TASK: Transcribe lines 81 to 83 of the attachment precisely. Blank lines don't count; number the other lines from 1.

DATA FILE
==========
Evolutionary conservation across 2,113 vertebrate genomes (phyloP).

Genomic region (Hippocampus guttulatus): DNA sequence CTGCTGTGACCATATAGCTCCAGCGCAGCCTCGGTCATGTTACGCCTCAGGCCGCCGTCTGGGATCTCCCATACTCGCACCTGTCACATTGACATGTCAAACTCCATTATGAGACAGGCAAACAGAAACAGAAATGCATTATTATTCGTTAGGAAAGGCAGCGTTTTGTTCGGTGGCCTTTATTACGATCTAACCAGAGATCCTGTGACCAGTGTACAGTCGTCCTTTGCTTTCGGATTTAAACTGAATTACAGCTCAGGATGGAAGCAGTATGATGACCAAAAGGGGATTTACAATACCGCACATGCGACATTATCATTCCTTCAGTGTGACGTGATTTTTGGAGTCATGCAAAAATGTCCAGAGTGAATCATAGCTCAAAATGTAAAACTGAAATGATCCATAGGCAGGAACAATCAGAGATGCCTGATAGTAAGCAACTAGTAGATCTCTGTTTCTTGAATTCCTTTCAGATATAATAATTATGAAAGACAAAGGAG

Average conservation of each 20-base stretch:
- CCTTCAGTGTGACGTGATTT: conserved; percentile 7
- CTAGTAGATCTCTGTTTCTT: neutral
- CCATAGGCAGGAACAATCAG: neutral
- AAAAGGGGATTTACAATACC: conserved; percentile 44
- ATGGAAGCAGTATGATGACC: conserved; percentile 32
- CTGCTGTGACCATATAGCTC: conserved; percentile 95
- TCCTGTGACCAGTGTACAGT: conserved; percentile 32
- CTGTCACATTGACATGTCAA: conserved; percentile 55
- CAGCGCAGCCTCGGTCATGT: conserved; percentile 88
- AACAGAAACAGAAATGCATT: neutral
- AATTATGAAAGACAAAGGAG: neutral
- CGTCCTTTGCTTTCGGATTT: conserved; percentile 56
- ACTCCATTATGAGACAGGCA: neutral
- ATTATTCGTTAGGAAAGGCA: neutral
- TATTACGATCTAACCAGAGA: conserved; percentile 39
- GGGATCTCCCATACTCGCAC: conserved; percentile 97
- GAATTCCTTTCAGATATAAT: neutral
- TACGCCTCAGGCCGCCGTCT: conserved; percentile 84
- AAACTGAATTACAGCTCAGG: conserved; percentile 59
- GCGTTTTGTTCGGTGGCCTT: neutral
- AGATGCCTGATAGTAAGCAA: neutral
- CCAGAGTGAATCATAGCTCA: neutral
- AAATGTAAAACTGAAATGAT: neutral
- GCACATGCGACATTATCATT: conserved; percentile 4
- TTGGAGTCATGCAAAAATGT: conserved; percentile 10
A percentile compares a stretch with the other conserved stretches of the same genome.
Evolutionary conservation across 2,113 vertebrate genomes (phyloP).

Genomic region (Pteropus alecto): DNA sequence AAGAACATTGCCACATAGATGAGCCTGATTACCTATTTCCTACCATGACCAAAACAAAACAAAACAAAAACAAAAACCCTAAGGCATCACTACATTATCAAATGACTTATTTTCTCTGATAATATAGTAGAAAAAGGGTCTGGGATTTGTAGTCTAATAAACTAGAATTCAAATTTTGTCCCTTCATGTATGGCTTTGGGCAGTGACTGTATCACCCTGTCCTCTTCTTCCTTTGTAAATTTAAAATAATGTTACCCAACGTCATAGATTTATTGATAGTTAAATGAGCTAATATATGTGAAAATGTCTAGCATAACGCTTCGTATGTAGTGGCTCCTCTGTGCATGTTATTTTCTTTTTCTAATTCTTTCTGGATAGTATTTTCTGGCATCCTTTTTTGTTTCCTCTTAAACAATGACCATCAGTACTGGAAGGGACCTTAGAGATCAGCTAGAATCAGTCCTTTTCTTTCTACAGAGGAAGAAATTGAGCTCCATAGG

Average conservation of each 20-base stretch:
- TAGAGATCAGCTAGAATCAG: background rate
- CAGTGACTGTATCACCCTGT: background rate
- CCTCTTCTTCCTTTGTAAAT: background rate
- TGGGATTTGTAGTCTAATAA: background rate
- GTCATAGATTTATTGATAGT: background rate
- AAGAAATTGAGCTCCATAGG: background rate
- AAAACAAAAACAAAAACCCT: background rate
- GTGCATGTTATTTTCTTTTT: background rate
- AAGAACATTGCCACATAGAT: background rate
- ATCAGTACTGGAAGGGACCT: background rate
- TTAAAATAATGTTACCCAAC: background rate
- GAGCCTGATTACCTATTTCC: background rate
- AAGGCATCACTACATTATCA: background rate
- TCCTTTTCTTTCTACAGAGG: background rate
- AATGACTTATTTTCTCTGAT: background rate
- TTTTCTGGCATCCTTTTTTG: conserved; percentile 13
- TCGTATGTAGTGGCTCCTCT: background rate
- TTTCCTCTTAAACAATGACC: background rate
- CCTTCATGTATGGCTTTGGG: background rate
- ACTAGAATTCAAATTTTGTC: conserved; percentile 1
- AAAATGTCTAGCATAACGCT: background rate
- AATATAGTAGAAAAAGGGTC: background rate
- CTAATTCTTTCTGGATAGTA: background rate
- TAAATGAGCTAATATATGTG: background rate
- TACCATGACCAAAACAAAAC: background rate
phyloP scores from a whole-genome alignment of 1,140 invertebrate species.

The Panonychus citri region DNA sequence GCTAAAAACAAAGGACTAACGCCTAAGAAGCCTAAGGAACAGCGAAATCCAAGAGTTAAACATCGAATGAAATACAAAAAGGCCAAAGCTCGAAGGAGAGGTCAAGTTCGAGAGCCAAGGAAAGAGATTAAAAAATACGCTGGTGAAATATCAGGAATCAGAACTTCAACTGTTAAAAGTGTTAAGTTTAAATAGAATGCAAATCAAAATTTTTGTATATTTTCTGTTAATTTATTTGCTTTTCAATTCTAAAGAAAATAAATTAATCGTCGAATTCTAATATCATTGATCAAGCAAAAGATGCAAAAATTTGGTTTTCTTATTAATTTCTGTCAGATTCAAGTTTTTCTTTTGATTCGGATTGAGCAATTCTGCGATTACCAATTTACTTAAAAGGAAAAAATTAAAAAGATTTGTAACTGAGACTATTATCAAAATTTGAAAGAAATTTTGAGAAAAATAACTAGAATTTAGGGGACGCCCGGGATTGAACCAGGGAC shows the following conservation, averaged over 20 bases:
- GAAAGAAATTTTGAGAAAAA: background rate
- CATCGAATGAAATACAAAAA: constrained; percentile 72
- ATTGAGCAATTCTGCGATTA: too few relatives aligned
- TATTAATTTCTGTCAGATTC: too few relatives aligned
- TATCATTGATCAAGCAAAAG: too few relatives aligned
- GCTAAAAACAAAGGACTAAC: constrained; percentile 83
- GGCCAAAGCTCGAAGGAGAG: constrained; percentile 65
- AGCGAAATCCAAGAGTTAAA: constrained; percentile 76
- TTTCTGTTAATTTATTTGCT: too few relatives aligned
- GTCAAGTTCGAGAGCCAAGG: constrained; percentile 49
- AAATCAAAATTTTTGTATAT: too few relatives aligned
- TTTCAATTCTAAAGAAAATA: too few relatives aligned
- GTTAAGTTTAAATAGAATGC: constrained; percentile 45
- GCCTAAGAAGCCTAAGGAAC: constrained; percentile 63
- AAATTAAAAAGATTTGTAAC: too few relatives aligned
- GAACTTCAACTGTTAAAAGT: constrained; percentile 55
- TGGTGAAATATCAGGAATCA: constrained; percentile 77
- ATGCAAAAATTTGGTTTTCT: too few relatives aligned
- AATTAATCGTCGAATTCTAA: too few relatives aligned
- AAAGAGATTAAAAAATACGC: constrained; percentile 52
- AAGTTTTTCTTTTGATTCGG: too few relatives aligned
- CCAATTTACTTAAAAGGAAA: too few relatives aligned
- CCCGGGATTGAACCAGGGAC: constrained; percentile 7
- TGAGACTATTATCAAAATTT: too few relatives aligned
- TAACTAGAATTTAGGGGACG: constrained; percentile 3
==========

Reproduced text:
- CCAATTTACTTAAAAGGAAA: too few relatives aligned
- CCCGGGATTGAACCAGGGAC: constrained; percentile 7
- TGAGACTATTATCAAAATTT: too few relatives aligned